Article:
Reaching an Understanding Together
A big part of our mission at George Stevens Academy is to prepare graduates “for a purposeful life in a changing world.” We do this by teaching the content knowledge and practical skills our students will need in the future, by engaging them creatively and intellectually, by connecting them with the community.
We also introduce them to different ways of understanding.
One of my heroes, Socrates, lived 2,500 years ago. A model of humility, morality, and clear thinking, this Greek philosopher showed his followers the importance of finding the truth together through discussion.
Socrates’ method of asking questions and probing the responses inspired his followers then, and it inspires teachers like Erin Wenal today. In her AP English class, Erin teaches her students to think critically, construct good arguments, listen respectfully, and engage in thoughtful dialogue so they might understand a subject better. (See p. 4.)
For French teacher Maria Razi, understanding others is one of the rewards of learning a foreign language. Every one of Maria’s students this semester learned to introduce themselves in French so they can start a conversation from which mutual understanding and friendship may grow. (See p. 5.)
As we challenge our students academically in classes like Erin’s and Maria’s, it is vital that we not tell them what to think. Instead, we teach them how to think, how to listen, and how to understand what others have to say.Timothy J. Seeley Head of School Azaiah Nanson ’23 speaks during a Socratic seminar. With him are teammates Nora Spratt ’23 and Brocket Muir ’23.
On Dec. 6, Board Chair Sally Mills sent the message below to the GSA community in response to Tim Seeley’s decision to step down as Head of School.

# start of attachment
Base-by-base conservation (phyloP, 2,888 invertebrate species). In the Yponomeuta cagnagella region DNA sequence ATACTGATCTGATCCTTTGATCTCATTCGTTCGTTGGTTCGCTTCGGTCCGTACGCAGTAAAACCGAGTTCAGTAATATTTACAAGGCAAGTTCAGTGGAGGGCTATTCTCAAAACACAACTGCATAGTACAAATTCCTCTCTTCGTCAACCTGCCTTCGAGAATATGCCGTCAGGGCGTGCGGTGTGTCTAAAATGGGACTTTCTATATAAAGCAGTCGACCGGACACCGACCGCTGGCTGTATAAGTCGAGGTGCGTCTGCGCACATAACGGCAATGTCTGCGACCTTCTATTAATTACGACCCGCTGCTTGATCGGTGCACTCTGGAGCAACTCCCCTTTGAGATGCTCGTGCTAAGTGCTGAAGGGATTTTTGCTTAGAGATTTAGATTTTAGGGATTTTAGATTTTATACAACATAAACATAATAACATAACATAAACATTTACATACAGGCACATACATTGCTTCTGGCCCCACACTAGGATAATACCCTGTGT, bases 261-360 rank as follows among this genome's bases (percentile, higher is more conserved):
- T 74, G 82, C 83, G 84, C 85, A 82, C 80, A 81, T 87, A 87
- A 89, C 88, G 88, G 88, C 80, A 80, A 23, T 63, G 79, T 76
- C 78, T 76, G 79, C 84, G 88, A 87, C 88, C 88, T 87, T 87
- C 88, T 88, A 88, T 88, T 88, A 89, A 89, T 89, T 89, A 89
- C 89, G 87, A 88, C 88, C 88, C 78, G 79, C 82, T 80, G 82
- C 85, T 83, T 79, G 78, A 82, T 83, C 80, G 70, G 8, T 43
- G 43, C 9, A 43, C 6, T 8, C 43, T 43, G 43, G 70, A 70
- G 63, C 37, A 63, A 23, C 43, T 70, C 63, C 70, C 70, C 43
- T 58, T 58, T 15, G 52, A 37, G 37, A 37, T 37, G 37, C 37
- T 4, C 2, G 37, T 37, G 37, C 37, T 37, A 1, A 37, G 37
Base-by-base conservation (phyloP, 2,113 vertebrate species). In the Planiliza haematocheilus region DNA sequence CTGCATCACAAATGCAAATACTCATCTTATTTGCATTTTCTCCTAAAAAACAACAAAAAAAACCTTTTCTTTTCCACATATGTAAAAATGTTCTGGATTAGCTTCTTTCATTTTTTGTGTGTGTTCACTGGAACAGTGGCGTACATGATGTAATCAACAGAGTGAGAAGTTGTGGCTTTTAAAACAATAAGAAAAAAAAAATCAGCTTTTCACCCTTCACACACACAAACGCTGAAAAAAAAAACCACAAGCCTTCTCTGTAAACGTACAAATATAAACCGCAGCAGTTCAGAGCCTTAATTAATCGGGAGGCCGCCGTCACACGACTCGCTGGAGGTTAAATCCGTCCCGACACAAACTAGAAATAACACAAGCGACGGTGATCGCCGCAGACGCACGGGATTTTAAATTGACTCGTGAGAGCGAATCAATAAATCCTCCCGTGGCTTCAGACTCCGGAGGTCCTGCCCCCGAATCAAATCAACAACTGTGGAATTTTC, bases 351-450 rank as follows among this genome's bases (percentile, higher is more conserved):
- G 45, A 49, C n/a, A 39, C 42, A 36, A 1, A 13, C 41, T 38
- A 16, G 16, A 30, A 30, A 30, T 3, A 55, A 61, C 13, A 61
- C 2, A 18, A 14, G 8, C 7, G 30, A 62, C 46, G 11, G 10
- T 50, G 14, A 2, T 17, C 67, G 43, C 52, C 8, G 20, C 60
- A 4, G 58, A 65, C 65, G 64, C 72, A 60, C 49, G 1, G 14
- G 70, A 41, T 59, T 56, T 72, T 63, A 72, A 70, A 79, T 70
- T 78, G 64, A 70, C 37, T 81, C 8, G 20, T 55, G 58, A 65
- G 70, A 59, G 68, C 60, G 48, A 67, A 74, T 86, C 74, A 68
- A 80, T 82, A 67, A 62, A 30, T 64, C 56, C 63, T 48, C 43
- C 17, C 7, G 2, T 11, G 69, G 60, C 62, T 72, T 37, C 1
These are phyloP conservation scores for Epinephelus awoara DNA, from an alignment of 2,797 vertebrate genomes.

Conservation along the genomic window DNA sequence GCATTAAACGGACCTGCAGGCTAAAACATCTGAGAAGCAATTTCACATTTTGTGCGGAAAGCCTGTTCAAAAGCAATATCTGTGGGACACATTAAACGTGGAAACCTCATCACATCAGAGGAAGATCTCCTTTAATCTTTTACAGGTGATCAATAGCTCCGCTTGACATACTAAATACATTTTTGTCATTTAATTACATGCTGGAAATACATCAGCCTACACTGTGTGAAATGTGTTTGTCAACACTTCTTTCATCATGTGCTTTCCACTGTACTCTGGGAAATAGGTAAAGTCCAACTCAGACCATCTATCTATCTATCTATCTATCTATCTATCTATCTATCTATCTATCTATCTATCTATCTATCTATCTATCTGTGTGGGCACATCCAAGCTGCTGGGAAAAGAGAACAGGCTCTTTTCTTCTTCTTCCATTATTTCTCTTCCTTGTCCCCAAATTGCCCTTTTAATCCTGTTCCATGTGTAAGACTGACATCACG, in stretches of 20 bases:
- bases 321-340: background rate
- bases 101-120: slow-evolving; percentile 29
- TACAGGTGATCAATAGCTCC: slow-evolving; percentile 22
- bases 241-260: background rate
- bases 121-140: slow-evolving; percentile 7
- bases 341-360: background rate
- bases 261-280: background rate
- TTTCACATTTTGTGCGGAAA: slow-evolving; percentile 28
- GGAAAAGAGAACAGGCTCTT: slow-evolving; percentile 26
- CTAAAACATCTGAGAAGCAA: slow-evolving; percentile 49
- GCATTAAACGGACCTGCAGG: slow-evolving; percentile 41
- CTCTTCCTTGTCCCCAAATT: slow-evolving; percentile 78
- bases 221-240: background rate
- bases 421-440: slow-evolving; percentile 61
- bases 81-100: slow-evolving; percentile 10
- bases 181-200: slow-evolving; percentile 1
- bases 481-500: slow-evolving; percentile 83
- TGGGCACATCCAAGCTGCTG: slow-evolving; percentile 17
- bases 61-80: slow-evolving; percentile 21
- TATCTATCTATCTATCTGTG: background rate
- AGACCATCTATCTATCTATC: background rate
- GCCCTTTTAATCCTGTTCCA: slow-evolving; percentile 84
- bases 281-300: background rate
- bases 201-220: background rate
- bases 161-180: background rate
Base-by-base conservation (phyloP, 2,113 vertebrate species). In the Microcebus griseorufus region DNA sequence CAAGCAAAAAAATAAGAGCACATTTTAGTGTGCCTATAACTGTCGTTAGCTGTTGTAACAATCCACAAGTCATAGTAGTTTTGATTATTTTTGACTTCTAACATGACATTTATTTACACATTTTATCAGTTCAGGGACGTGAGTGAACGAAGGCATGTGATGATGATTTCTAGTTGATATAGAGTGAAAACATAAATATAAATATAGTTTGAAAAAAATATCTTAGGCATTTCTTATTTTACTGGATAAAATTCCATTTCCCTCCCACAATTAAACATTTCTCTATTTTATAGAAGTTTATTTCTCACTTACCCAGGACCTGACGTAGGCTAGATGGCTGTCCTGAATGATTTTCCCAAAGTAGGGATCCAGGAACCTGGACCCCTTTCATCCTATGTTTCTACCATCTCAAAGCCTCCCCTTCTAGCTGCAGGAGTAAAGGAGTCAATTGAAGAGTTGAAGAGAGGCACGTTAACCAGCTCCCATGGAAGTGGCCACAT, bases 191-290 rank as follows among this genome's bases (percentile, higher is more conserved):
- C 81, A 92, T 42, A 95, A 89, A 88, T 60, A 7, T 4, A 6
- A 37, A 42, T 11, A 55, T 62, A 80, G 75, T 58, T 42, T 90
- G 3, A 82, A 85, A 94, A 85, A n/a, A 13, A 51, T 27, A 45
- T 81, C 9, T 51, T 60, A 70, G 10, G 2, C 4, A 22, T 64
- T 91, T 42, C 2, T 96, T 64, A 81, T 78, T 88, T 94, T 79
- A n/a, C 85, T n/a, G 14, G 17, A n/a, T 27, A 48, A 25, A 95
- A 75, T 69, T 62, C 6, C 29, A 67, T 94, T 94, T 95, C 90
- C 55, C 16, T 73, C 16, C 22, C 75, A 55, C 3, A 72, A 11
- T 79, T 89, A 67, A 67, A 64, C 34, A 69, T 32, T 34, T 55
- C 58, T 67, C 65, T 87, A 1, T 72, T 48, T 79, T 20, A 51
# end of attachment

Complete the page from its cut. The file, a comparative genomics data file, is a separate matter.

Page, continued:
Dear GSA Community,
You will have seen the email from Tim Seeley informing you of his decision to step down as Head of School, effective June 30, 2023.
Please join me in thanking Tim for his years of dedicated service. Under Tim’s leadership, we have addressed many complicated issues concerning the school, not least securing much-needed supplemental tuition from the sending towns. Tim’s leadership was particularly effective throughout the difficult pandemic years. He is thoughtful and passionate about GSA. It has been my pleasure to work with him. I will especially miss his presence and wisdom at our committee and board meetings.
The Board is already in the process of convening a search committee ultimately tasked with recommending a candidate to serve as our next Head of School. We will update you throughout this process.
Tim, we wish you the best of luck for your future endeavors. I look forward to working with you over the next seven months as we transition to new leadership.Sally Mills ’85, Board Chair
Socratic Seminar Sharpens Critical Thinking
Socrates. The name is familiar to many, but what do you know about him? You may recall that this fifth-century philosopher lived in Athens, Greece, or that he died from drinking hemlock.
Perhaps you’ve heard of the Socratic method, which helps develop critical thinking skills. The technique involves a teacher asking students a question, then another question based on the first response, and so on. Gradually, the teacher helps students question their beliefs and achieve deeper understanding.